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ES: High Court of Justice ruled that the Spanish authorities have to ensure access to the reception system by asylum seekers transferred from other Member State.

ECLI: ES:TSJM:2018:13292
Input Provided By
EUAA Asylum Report
Other Source/Information:
Referral to the CJEU
Original Documents
Relevant Legislative Provisions
Dublin Regulation III (Regulation (EU) No 604/2013 of the European Parliament and of the Council of 26 June 2013 establishing the criteria and mechanisms for determining the Member State responsible for examining an application for IP); EU Charter of Fundamental Rights ;
Spain, High Court of Justice [Tribunal Superior de Justicia], Juan Carlos v Ministry of Employment and Social Security (Ministerio de Empleo y Seguridad Social), STSJ M 13292/2018 Resolution no. 494/2018, ECLI: ES:TSJM:2018:13292, 07 December 2018. Link redirects to the English summary in the EUAA Case Law Database.
Permanent link to the case
Case history
Related cases:

As per EDAL, On 7 December 2018, the Superior Court of Madrid ruled that the Spanish authorities had to ensure that an asylum seeker transferred to Spain from Germany under the Dublin Regulation would have access to the reception system. The Ministry of Labour, Migration and Social Security had withdrawn access to the reception system for the applicant on the ground that he had renounced the right to reception by leaving the country. The applicant, who was living in a shelter for homeless persons upon his arrival from Germany, requested to be included in the reception system again, but his request was denied by the Ministry. He then challenged the decision following a special procedure for the protection of fundamental rights before Madrid’s Superior Court. By referring to an earlier judgment the Court had issued on a similar situation, as well as to the M.S.S. v Belgium and Greece case, the Court first observed that it could not consider a violation of Article 15 of the Spanish Constitution regarding the right to physical and moral integrity, due to the fact that the applicant could sleep and have access to food distribution in the homeless shelter, as well as benefit from psychological assistance and professional training provided by NGOs. This led the Court to conclude that even though he was not enjoying the specific reception conditions to which he would have had access, had he been included in the reception system, he was not forced to destitution. However, it found that the appellant's right to judicial protection, recognised under Article 24.1 of the Spanish Constitution, had been breached due to the fact that the Ministry had denied him access to the reception system even though he was still an asylum seeker. In this respect, the judges emphasized that several constitutional safeguards to the right of defence were disregarded by the authorities. It thus annulled the decision of withdrawal of reception conditions and ordered the Authorities to reinstate his access to the reception facilities.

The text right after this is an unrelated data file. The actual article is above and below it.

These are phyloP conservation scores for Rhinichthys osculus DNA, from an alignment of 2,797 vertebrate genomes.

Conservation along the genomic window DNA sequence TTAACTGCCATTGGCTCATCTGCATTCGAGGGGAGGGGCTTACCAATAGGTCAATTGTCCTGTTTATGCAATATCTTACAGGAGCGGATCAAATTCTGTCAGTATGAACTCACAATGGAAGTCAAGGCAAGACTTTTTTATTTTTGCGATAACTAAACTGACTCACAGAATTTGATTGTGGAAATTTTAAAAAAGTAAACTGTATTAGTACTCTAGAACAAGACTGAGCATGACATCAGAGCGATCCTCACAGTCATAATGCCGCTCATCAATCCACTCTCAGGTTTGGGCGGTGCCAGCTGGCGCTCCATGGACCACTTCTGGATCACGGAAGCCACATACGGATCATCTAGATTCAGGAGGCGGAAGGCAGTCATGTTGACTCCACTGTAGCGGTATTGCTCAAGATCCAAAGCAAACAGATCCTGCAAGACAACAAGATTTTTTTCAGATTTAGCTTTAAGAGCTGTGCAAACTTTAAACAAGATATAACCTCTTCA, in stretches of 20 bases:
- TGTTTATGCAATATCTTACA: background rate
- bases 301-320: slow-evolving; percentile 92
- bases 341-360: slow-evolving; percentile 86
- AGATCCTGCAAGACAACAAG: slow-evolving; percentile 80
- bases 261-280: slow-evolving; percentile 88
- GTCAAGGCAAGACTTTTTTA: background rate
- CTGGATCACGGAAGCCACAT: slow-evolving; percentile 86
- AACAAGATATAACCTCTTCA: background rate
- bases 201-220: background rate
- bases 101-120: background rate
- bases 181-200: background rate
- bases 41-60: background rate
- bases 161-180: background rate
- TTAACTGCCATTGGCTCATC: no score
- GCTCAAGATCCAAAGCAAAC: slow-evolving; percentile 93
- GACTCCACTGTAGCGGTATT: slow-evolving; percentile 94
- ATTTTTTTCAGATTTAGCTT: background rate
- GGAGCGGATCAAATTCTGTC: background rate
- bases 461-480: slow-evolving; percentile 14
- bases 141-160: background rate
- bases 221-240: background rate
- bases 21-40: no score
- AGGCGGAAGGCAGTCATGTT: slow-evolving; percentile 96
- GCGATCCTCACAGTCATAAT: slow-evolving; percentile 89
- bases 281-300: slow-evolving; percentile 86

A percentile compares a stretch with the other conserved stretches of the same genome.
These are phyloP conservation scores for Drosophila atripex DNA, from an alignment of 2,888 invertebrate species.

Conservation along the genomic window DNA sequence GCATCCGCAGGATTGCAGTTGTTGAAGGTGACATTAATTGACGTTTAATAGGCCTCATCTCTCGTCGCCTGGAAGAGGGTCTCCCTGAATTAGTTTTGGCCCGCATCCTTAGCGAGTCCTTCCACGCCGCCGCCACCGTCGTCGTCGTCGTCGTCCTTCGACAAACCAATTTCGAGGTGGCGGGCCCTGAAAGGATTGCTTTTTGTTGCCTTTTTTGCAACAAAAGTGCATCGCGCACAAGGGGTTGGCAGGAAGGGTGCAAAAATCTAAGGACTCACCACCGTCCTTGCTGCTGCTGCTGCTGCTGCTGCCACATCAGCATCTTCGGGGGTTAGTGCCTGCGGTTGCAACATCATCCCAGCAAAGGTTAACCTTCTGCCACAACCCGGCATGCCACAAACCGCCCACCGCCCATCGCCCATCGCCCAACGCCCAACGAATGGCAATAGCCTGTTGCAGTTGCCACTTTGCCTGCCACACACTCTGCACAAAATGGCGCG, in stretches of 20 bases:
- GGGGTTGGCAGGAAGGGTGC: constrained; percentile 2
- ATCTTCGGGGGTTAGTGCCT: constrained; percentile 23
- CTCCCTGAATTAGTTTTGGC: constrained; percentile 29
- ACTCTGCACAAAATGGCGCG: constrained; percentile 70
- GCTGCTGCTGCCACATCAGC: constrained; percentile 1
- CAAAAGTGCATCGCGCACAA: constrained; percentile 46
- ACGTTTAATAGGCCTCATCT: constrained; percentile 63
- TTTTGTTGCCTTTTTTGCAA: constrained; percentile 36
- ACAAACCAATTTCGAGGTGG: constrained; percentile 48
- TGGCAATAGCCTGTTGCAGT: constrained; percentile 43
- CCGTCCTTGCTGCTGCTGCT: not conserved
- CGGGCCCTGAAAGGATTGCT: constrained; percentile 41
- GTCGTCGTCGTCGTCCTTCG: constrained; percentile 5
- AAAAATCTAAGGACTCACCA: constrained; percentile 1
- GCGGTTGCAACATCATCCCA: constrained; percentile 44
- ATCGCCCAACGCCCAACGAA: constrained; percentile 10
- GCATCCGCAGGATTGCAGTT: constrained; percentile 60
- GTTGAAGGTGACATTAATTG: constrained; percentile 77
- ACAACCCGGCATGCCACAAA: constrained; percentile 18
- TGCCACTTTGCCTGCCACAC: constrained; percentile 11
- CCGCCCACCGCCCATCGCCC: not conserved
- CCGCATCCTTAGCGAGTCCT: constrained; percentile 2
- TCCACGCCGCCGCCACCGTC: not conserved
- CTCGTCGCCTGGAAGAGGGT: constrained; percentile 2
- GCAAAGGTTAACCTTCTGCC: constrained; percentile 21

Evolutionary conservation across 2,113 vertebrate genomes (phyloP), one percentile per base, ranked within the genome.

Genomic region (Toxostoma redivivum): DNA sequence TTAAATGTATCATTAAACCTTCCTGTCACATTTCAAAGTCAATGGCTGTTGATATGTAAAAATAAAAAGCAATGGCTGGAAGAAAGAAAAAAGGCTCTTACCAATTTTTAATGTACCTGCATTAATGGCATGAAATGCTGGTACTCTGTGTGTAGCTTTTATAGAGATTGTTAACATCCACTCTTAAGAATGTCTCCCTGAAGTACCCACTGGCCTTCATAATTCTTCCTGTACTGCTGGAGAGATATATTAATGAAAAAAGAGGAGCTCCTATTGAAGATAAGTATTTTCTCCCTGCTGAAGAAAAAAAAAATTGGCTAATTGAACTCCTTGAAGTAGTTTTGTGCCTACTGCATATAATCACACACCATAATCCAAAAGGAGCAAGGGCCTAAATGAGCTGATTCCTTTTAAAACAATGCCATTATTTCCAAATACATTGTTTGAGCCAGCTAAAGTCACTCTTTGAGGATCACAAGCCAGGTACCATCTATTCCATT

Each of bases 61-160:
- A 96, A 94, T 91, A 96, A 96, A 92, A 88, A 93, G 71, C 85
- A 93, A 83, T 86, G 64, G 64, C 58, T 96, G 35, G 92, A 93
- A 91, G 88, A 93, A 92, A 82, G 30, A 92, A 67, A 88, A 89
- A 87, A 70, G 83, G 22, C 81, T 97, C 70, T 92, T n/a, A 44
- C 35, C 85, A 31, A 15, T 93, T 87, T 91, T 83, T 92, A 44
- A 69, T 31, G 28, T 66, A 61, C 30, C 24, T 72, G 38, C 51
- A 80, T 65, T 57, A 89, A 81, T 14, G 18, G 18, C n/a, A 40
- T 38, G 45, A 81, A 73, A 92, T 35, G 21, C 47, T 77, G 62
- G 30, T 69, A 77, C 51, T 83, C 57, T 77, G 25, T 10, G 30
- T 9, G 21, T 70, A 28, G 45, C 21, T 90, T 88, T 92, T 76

Country of Decision
Court Name
ES: High Court of Justice [Tribunal Superior de Justicia]
Case Number
STSJ M 13292/2018 Resolution no. 494/2018
Date of Decision
Country of Origin
Dublin procedure